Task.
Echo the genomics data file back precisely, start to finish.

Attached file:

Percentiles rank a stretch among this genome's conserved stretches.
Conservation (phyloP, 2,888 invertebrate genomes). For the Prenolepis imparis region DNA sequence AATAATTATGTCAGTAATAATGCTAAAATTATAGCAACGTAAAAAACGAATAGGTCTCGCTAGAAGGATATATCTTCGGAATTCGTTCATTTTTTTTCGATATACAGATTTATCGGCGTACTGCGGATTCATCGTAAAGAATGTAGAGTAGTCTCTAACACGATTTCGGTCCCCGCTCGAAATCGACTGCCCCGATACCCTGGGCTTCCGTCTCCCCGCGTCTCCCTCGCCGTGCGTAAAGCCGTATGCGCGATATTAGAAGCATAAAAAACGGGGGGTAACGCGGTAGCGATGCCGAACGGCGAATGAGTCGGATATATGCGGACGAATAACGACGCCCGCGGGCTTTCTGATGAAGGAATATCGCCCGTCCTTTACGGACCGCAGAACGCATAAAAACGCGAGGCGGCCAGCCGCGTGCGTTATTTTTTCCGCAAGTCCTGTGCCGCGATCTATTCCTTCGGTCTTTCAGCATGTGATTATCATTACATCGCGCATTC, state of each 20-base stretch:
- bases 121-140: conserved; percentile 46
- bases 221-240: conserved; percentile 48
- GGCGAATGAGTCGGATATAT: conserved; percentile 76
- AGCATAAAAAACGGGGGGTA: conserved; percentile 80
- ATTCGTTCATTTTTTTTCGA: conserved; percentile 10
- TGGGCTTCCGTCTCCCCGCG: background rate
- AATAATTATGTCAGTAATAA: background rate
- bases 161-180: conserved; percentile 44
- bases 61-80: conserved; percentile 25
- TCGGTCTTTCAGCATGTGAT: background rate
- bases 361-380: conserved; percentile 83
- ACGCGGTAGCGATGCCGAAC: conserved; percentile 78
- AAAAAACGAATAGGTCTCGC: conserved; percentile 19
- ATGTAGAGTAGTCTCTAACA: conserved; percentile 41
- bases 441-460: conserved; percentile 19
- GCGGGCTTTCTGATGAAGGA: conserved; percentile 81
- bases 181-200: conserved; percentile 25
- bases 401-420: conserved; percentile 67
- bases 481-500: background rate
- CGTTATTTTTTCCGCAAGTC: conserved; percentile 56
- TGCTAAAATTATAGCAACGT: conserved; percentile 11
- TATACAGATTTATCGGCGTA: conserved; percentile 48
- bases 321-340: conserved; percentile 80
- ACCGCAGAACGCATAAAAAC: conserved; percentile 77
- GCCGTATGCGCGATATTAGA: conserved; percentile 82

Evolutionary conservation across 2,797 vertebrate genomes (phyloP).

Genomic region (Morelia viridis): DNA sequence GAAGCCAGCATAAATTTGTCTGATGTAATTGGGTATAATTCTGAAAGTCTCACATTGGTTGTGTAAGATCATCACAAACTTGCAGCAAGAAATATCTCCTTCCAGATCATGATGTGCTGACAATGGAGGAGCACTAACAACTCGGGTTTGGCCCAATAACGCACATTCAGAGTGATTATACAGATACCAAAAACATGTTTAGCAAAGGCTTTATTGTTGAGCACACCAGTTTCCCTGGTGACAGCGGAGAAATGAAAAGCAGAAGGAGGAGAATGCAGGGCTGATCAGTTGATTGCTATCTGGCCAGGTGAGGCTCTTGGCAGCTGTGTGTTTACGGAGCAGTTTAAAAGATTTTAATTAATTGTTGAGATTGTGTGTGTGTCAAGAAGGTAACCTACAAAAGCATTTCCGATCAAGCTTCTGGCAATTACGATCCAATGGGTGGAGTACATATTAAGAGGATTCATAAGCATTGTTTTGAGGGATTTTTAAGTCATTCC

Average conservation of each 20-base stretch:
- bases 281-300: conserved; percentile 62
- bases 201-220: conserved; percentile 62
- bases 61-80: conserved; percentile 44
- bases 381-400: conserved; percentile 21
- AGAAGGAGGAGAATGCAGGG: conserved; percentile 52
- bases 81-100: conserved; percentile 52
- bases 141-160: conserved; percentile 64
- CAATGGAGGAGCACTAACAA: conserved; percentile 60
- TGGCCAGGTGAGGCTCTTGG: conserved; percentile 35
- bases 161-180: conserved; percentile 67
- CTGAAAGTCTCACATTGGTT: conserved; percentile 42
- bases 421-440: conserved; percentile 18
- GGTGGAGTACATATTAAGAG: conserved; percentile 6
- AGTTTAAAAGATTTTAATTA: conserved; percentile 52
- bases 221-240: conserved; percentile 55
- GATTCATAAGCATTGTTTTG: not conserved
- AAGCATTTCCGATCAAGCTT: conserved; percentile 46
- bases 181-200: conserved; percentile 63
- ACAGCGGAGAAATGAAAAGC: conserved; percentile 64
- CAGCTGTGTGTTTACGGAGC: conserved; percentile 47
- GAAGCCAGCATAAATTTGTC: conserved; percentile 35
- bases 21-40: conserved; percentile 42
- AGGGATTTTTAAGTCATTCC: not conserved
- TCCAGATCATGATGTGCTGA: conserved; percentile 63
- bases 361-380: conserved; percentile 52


Percentiles rank a stretch among this genome's conserved stretches.
Conservation (phyloP, 2,888 invertebrate genomes). For the Prenolepis imparis region DNA sequence AATAATTATGTCAGTAATAATGCTAAAATTATAGCAACGTAAAAAACGAATAGGTCTCGCTAGAAGGATATATCTTCGGAATTCGTTCATTTTTTTTCGATATACAGATTTATCGGCGTACTGCGGATTCATCGTAAAGAATGTAGAGTAGTCTCTAACACGATTTCGGTCCCCGCTCGAAATCGACTGCCCCGATACCCTGGGCTTCCGTCTCCCCGCGTCTCCCTCGCCGTGCGTAAAGCCGTATGCGCGATATTAGAAGCATAAAAAACGGGGGGTAACGCGGTAGCGATGCCGAACGGCGAATGAGTCGGATATATGCGGACGAATAACGACGCCCGCGGGCTTTCTGATGAAGGAATATCGCCCGTCCTTTACGGACCGCAGAACGCATAAAAACGCGAGGCGGCCAGCCGCGTGCGTTATTTTTTCCGCAAGTCCTGTGCCGCGATCTATTCCTTCGGTCTTTCAGCATGTGATTATCATTACATCGCGCATTC, state of each 20-base stretch:
- bases 121-140: conserved; percentile 46
- bases 221-240: conserved; percentile 48
- GGCGAATGAGTCGGATATAT: conserved; percentile 76
- AGCATAAAAAACGGGGGGTA: conserved; percentile 80
- ATTCGTTCATTTTTTTTCGA: conserved; percentile 10
- TGGGCTTCCGTCTCCCCGCG: background rate
- AATAATTATGTCAGTAATAA: background rate
- bases 161-180: conserved; percentile 44
- bases 61-80: conserved; percentile 25
- TCGGTCTTTCAGCATGTGAT: background rate
- bases 361-380: conserved; percentile 83
- ACGCGGTAGCGATGCCGAAC: conserved; percentile 78
- AAAAAACGAATAGGTCTCGC: conserved; percentile 19
- ATGTAGAGTAGTCTCTAACA: conserved; percentile 41
- bases 441-460: conserved; percentile 19
- GCGGGCTTTCTGATGAAGGA: conserved; percentile 81
- bases 181-200: conserved; percentile 25
- bases 401-420: conserved; percentile 67
- bases 481-500: background rate
- CGTTATTTTTTCCGCAAGTC: conserved; percentile 56
- TGCTAAAATTATAGCAACGT: conserved; percentile 11
- TATACAGATTTATCGGCGTA: conserved; percentile 48
- bases 321-340: conserved; percentile 80
- ACCGCAGAACGCATAAAAAC: conserved; percentile 77
- GCCGTATGCGCGATATTAGA: conserved; percentile 82

Evolutionary conservation across 2,797 vertebrate genomes (phyloP).

Genomic region (Morelia viridis): DNA sequence GAAGCCAGCATAAATTTGTCTGATGTAATTGGGTATAATTCTGAAAGTCTCACATTGGTTGTGTAAGATCATCACAAACTTGCAGCAAGAAATATCTCCTTCCAGATCATGATGTGCTGACAATGGAGGAGCACTAACAACTCGGGTTTGGCCCAATAACGCACATTCAGAGTGATTATACAGATACCAAAAACATGTTTAGCAAAGGCTTTATTGTTGAGCACACCAGTTTCCCTGGTGACAGCGGAGAAATGAAAAGCAGAAGGAGGAGAATGCAGGGCTGATCAGTTGATTGCTATCTGGCCAGGTGAGGCTCTTGGCAGCTGTGTGTTTACGGAGCAGTTTAAAAGATTTTAATTAATTGTTGAGATTGTGTGTGTGTCAAGAAGGTAACCTACAAAAGCATTTCCGATCAAGCTTCTGGCAATTACGATCCAATGGGTGGAGTACATATTAAGAGGATTCATAAGCATTGTTTTGAGGGATTTTTAAGTCATTCC

Average conservation of each 20-base stretch:
- bases 281-300: conserved; percentile 62
- bases 201-220: conserved; percentile 62
- bases 61-80: conserved; percentile 44
- bases 381-400: conserved; percentile 21
- AGAAGGAGGAGAATGCAGGG: conserved; percentile 52
- bases 81-100: conserved; percentile 52
- bases 141-160: conserved; percentile 64
- CAATGGAGGAGCACTAACAA: conserved; percentile 60
- TGGCCAGGTGAGGCTCTTGG: conserved; percentile 35
- bases 161-180: conserved; percentile 67
- CTGAAAGTCTCACATTGGTT: conserved; percentile 42
- bases 421-440: conserved; percentile 18
- GGTGGAGTACATATTAAGAG: conserved; percentile 6
- AGTTTAAAAGATTTTAATTA: conserved; percentile 52
- bases 221-240: conserved; percentile 55
- GATTCATAAGCATTGTTTTG: not conserved
- AAGCATTTCCGATCAAGCTT: conserved; percentile 46
- bases 181-200: conserved; percentile 63
- ACAGCGGAGAAATGAAAAGC: conserved; percentile 64
- CAGCTGTGTGTTTACGGAGC: conserved; percentile 47
- GAAGCCAGCATAAATTTGTC: conserved; percentile 35
- bases 21-40: conserved; percentile 42
- AGGGATTTTTAAGTCATTCC: not conserved
- TCCAGATCATGATGTGCTGA: conserved; percentile 63
- bases 361-380: conserved; percentile 52